Posts published in June, 2017
BY LORRAINE McKINNEY
Learning a new language isn’t just something that is going to help make you a well-rounded person. It can also help you to land the job of your dreams. If you are taking foreign language studies, the first thing you should do, if you can, is to try to combine your language degree with a core subject. If you can tie the language degree in with a specific field, you will have a better chance of landing that dream job than you would if you just had a language degree.
Your Career Goals
It is important to establish your career goals before you take on a language studies program. Just having other languages under your belt isn’t necessarily going to help you find a great career. You need to have a plan in place. Consider how you are going to use your foreign language studies to become highly employable. Don’t leave this until you are ready to graduate. The sooner you have a plan in place, the sooner you can start searching for employment. Remember, you don’t have to be a graduate to begin your search. Start searching how, and have that dream job all lined up for when you graduate.
A lot of people think that they have to be native-fluent in a language in order to qualify for certain positions. Many companies are more than willing to hire people who have functional fluency. If you possess the skills needed for the job, along with the ability to understand and speak the language, chances are you will be considered a good candidate over others who only have the business skills and not the language skills.
Market Your Skills
Not every potential employer is going to see the need for the particular foreign language skills that you possess. Rather than let this defeat you, find ways to show employers how this education has benefited you in other ways, and how it can help you to be the best candidate for the position. For example, show them how learning another language has enhanced your English skills. Show them how your training has given you better listening skills, and how you have learned to really pay attention to details. Use anything you can think of to show that there are many benefits to having an employee who has a foreign language studies degree.
Work in Education or Translation
Maybe you would like to work for yourself and avoid working with a large corporation. Your skills can work for you here. Look for language-based careers that you can do as an entrepreneur, such as website translation services, private tutoring, writing and translation, and more. The great thing about these jobs is that you can work from anywhere, as long as you have an Internet connection. Think of this as an opportunity to work and travel at the same time, and you can really hone up your foreign language skills.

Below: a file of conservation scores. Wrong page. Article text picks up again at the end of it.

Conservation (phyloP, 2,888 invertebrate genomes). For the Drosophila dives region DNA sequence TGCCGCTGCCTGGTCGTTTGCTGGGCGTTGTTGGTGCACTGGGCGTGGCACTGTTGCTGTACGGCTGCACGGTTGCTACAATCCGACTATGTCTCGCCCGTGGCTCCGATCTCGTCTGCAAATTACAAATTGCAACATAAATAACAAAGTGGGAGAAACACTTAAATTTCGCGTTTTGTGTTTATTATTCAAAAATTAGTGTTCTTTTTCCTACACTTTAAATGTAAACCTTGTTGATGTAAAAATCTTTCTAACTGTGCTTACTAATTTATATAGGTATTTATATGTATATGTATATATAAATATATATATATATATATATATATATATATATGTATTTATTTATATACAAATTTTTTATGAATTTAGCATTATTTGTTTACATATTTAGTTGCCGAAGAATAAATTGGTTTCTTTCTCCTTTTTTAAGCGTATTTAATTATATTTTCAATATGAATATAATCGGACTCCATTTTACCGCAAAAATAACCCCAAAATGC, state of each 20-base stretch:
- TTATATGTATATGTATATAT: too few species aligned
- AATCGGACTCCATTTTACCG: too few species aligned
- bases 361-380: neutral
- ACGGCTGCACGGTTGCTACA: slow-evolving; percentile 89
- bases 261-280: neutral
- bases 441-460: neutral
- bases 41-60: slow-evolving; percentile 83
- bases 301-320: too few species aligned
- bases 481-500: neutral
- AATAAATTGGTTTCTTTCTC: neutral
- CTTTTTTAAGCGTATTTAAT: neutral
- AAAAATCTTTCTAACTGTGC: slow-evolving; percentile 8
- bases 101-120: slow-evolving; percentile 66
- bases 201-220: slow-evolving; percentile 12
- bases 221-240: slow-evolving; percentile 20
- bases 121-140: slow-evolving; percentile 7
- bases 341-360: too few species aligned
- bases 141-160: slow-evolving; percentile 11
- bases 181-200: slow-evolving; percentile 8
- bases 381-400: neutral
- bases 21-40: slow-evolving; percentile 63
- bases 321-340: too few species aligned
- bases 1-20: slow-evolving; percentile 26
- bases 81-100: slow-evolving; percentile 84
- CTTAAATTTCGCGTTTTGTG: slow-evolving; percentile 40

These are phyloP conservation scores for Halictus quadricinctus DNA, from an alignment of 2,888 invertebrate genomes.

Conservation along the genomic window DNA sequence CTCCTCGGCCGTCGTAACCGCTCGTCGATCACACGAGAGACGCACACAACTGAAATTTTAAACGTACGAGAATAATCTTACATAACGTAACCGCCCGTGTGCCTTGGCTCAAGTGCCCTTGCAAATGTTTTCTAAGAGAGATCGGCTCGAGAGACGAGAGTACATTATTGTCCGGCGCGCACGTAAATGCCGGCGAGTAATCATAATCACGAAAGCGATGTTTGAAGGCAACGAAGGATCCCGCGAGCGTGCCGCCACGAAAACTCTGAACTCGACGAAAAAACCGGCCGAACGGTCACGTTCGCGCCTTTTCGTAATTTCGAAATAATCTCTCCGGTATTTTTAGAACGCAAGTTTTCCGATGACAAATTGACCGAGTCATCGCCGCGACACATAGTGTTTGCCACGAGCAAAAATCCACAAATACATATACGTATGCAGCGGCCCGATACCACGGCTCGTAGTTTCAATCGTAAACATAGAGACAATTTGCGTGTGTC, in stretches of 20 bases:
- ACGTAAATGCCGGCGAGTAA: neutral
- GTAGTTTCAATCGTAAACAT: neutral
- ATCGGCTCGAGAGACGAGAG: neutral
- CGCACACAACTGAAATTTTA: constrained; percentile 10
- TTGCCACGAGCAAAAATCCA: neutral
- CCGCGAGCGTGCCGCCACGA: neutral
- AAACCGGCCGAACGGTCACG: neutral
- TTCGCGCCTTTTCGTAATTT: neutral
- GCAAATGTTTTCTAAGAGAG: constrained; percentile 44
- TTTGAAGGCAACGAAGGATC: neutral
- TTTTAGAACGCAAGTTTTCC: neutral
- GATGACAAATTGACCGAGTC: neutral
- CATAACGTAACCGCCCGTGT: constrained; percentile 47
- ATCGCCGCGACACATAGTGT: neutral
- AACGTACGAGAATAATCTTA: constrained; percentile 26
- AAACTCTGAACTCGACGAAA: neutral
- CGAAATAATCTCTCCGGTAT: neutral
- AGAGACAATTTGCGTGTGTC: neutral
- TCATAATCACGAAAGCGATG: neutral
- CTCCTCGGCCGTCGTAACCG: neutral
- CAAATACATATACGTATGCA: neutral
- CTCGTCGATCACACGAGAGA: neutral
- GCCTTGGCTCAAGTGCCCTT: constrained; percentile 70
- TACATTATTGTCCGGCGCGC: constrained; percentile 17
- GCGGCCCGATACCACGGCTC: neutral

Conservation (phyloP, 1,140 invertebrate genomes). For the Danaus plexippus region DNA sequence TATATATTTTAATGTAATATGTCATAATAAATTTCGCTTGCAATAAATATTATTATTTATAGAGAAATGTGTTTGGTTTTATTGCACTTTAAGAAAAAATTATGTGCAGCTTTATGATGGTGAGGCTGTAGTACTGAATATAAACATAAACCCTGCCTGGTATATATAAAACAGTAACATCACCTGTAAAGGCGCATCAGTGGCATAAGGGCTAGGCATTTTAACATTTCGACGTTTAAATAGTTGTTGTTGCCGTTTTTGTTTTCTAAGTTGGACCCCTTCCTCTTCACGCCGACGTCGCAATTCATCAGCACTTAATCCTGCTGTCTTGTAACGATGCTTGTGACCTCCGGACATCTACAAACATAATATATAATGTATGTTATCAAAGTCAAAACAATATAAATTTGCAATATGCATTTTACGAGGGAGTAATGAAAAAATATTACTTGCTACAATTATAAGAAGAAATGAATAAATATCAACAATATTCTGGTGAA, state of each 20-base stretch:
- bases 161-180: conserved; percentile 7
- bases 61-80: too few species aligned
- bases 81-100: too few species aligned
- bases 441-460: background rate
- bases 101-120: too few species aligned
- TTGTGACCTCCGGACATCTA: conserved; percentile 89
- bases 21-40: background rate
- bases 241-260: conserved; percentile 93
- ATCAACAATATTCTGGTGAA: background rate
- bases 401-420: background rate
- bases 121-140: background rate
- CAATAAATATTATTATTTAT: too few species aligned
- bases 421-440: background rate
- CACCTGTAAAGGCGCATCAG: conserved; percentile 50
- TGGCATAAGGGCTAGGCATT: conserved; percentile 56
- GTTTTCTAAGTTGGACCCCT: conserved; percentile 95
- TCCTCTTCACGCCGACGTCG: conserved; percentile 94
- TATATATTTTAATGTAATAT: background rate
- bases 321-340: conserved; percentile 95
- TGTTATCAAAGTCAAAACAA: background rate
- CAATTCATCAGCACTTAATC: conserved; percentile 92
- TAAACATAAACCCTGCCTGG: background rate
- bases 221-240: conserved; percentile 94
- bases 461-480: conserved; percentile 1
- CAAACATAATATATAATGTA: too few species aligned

Seek Out International Companies
Look for companies that are internationally-oriented. They often have positions all over the world, and require their employees to speak a variety of languages. These companies are looking for candidates who have foreign language studies degrees, and you could find yourself working just about anywhere in the world. It is a good idea to combine your foreign language skills with business courses.
Think Outside of the Box
Instead of learning one of the more common languages, such as French or Chinese, consider learning another language that is going to help land you that job. For instance, German and Japanese are both language skills that are wanted by employers across most, if not all sectors, particularly sales, marketing, and operations.
Lorraine McKinney is an academic tutor and elearning specialist.
BY JANE HURST
Summer is finally here, but that doesn’t mean that you can forget about everything and do nothing for the next two to three months. This is a great time to get out there and do things you might not have had time to do during the school year, and you get to feel like you are being productive. Let’s take a look at 10 ways that you can be productive during summer break this year.
- Become a Mentor – If there is a subject you excel in, use your skills to help others. Not only are you going to be helping someone else, you can earn extra money, and sharpen your own skills while you are at it.
- Take a Non Academic Class – This is a great time to do something fun. Take a class that isn’t academic. There are loads of fun classes, such as art, photography, flower arranging, or just about anything else you are interested in.
- Listen to Podcasts – This is a great way to learn new things, and you can do other things at the same time. For instance, if you are riding the bus, you can listen to a podcast until you reach your destination. Find podcasts with topics that interest you, such as “Stuff You should Know” and “How to do Everything”.